Review Summary: The purest form of beauty and elegance to be found in minimalism.
Drawing even more influence from Brian Eno’s groundbreaking ambient compositions, Mountains have honed their soothing downtempo drone music to the point of near perfection on their third album Centralia. A grand album to say the least, Centralia is, for the most part, comprised of sweeping epics that owe as much to psychedelic music as they do lounge music. The fizzing synthesizers that open “Liana” take after key moments in Pink Floyd’s “Echoes”, bringing to mind the imagery of a celestial mural, while “Circular C” channels the resonating essence of Air’s Moon Safari, maintaining a chilled out cool and assuring comfort throughout its ten minute runtime. “Sand” initially presents itself as a delicate breeze to whisk listeners away onto aural cloud nine, only to later evolve into a sprawling, trance-inducing piece that’s magnificent enough to put even the most stressful of minds at peace. Even the shorter pieces such as “Identical Ship” don’t lack in the evocative power the longest tracks possess, bringing gentle acoustic guitars into the sonic pallete amidst the minimalist techno, and expanding Centralia’s reaches into post-rock realms.
This is emotive drone music with not only perpetual variety, but life. The album feels like a living, breathing thing as each track develops and unravels, which makes listening to each of the songs on the album an experience similar to watching a caterpillar change into a butterfly: It’s fragile and innocent in the beginning, and once the butterfly is born, it’s the most perfect example of the smallest of things having the ability to evoke such moving feelings of wonder and awe at the beauty of nature. It’s an appropriate analogy, as Centralia is as natural and whimsical as music comes. It takes its influences and converts them into meticulously layered journeys that shows a duo working at the height of their talent. Overall, it’s astonishing how music can be this low-key, yet so breathtaking and (pun absolutely intended) majestic at the same time as it is here on Centralia.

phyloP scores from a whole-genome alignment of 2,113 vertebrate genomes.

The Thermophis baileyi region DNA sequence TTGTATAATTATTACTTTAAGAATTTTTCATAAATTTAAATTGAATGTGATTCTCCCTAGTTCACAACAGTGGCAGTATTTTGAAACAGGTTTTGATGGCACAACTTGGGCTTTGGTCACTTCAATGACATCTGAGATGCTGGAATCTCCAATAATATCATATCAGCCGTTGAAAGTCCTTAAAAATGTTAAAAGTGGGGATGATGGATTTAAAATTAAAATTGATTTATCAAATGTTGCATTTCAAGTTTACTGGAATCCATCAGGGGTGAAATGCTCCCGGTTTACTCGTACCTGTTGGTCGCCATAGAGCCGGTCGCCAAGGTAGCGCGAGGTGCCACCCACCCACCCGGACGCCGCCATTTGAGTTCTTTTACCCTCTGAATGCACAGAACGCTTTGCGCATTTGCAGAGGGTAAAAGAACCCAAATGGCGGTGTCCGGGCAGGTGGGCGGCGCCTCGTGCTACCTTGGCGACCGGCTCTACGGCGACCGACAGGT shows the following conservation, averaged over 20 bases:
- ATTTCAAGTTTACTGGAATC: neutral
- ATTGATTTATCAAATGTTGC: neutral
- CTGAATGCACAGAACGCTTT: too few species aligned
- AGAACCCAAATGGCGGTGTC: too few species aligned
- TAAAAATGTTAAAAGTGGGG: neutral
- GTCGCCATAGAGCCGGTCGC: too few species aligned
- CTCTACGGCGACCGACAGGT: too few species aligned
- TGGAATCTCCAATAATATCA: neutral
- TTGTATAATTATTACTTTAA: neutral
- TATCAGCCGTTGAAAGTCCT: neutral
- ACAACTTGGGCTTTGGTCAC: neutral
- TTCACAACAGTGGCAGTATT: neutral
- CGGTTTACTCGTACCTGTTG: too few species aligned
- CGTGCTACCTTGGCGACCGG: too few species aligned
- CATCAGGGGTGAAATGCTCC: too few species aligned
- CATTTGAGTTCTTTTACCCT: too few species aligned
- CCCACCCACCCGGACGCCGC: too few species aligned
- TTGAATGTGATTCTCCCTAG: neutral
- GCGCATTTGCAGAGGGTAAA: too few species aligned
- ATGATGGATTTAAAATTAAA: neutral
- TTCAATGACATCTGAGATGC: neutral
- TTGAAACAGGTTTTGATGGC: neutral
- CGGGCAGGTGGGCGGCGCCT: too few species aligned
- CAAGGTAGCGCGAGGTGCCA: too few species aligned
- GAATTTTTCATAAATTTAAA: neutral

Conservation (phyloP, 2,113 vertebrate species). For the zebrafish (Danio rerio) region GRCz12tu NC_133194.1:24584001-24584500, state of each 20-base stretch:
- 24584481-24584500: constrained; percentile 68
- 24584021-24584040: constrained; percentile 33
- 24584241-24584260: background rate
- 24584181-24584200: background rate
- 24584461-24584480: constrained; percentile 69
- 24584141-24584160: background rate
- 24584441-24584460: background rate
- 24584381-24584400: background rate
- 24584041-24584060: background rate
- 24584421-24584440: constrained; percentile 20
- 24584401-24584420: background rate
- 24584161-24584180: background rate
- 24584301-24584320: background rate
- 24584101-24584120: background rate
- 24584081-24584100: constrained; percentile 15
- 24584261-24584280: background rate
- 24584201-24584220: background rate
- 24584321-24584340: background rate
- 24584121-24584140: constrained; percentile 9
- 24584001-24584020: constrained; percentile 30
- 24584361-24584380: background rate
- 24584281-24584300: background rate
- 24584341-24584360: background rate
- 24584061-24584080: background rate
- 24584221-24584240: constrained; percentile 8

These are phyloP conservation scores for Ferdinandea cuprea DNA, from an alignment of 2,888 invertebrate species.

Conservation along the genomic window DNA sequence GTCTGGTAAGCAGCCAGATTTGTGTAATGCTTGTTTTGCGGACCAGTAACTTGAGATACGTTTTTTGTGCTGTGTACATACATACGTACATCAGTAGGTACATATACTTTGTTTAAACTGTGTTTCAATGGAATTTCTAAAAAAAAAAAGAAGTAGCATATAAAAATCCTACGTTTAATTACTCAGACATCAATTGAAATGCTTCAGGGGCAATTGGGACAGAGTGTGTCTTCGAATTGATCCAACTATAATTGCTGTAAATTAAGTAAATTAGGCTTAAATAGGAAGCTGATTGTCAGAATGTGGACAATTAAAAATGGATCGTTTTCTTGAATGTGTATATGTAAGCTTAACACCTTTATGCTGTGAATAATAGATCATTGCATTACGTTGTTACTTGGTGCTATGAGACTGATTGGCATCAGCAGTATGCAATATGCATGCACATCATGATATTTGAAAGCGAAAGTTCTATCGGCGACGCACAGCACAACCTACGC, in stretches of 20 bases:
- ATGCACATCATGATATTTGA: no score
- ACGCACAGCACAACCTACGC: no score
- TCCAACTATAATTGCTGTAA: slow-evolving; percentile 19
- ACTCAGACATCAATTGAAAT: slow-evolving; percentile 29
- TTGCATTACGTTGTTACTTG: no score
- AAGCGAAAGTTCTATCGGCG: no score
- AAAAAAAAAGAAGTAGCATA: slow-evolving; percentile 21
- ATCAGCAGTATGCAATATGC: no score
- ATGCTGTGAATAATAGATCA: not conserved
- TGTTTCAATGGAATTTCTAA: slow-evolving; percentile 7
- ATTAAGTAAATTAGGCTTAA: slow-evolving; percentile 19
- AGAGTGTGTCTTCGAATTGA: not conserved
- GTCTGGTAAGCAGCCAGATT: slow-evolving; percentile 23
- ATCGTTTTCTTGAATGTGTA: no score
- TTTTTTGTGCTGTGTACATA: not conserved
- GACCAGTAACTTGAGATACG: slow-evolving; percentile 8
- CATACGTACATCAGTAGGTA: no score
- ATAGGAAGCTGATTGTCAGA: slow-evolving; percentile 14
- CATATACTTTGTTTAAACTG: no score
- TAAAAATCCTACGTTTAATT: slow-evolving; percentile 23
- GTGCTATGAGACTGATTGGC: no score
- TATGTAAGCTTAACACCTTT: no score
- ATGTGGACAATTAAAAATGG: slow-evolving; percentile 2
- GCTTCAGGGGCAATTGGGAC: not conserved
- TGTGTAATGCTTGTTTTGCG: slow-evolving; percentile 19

i had a teacher in high school that lived in Centralia, PA. one of the 7 remaining members of the
town because the government made them all leave due to the underground coal fire. i wonder if that
relates. prolly not.
So yeah, Sobhi-style review on this one. Also, 69th review, wooooooooo I originally envisioned I'd review some more erotic music for the occasion, but this'll do.
Also, since every album that was relesed this week that I planned on reviewing has been reviewed by Staff and they've already conveyed my opinions better than I could have myself, I'm gonna spend the last days of this week reviewing some really overlooked and barely known albums from last week such as this one. Albums that don't even have pages, let alone reviews, and ones that I really like a lot. All 4.5's actually, greg84 style (lol I kid, I kid), since I really don't review enough new releases that I rate 4.5's.
I have, and I agree completely, Choral is just an absolute treat. These two haven't put out a bad album yet, they have a seriously strong discography going so far. Shame their music doesn't get more attention, because this album in particular just has such a wide range of appeal, it's ridiculous.
You know how the lyrics in "America the Beautiful" go: "For purple mountain majesties"? That's kind of what I was getting at. I know that's a bit of a stretch for people to get, but I commonly hear "majestic" used to describe mountains anyway.
Also, thank you to whoever featured this. I appreciate it, even if it's kind of a random feature.